Saturday, October 4, 2014

Bernini's Rape of Proserpina

In class on Thursday, we briefly discussed Hades/Pluto kidnapping Persephone/Proserpina. This drew to my mind a sculpture that we talked about in Latin class: Bernini's Rape of Proserpina. Here's a picture:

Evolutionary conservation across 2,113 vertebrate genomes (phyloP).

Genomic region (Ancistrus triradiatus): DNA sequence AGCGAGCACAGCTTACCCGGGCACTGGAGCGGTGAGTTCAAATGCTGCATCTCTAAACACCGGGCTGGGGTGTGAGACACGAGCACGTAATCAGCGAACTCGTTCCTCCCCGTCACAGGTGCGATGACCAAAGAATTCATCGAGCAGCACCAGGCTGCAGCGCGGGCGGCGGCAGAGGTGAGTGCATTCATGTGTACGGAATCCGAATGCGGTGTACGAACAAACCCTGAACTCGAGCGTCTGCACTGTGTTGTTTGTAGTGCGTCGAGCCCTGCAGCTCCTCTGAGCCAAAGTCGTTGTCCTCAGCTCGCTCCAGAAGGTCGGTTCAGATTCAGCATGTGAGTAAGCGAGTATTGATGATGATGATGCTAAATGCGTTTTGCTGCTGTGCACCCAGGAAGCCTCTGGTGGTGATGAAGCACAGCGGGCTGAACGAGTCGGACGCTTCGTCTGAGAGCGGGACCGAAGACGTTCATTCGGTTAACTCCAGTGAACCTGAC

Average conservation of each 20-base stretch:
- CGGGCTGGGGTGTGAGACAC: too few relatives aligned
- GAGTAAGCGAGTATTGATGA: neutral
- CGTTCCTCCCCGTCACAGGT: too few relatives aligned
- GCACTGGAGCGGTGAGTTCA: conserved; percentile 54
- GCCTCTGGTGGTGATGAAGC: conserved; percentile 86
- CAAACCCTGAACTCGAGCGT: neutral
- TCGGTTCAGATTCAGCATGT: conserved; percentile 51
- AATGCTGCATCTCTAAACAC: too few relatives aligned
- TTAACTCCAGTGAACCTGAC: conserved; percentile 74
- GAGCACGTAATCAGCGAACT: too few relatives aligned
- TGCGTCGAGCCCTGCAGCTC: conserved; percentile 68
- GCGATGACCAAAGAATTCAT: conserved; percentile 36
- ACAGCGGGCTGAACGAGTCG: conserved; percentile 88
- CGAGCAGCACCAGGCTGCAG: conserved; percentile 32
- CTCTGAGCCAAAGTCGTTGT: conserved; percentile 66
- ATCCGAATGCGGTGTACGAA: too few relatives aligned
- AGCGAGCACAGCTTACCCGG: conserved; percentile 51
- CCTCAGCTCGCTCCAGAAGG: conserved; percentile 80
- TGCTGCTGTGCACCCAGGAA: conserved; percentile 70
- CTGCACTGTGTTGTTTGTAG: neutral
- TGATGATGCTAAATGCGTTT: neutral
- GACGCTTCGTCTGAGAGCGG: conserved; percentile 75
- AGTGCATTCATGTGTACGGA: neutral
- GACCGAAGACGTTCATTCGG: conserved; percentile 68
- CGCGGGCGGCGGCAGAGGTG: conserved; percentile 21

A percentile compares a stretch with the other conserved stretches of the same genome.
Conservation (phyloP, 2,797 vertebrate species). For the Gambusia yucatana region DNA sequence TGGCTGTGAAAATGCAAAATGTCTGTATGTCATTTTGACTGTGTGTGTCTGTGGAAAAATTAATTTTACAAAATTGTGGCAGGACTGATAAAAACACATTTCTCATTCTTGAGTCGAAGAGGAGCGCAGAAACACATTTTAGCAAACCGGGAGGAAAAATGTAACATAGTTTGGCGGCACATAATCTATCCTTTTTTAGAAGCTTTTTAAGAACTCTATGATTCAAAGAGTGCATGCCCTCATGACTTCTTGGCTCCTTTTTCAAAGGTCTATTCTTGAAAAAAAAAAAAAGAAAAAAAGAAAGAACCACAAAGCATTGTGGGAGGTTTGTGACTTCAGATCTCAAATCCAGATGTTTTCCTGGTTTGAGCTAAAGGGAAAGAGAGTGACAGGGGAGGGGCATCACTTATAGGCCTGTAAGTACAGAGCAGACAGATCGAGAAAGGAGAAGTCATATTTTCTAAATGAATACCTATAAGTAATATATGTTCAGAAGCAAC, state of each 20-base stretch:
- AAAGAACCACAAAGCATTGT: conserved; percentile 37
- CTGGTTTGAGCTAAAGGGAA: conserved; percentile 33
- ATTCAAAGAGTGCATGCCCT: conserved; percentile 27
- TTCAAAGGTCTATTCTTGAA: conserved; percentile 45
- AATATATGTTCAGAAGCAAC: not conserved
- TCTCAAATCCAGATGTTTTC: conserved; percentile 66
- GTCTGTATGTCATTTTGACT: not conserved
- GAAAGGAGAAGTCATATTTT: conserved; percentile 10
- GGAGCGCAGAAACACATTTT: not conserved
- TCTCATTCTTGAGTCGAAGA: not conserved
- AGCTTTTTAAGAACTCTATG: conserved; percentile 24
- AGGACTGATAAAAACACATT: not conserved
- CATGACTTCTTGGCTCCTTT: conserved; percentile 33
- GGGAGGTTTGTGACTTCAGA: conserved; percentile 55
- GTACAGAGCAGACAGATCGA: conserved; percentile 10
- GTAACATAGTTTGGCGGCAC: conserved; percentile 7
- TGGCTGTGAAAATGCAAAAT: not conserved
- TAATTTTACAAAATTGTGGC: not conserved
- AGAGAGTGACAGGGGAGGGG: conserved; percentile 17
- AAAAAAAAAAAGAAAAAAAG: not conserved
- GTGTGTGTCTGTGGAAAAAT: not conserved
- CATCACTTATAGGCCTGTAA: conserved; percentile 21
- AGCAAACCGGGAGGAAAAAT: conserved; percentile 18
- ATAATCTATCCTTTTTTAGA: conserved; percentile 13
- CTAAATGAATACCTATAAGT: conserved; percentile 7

Notice the extreme level of detail in this piece. The indentations in Proserpina's thigh impress me the most (or maybe Cerberus does..). Bernini created the piece around 1620, so he obviously had a larger/more advanced tool set at his disposal than the Greeks did; however, Bernini still shows a very high level of mastery of sculpture. Even though the scene depicted is horrible, the characters are portrayed in an idealist manner (because gods = perfect skin always). Proserpina does show a great deal of emotion (she's getting stolen), showing influences of Hellenistic sculpture. Bernini's work makes me think of a synthesis on steroids of what we've studied thus far: he's got idealism, realism, animals, gods, the whole nine yards... all packed into one statue. The earlier free-standing statues of the Greeks and Romans primarily consisted on single figures (with the exception of Praxiteles's Hermes with Infant Apollo and some friezes). The statue that this reminds me of most is Boy Struggling with a Goose because of the presence of a person (albeit not a god), an animal (albeit not a three-headed dog), and a scene of action/conflict.

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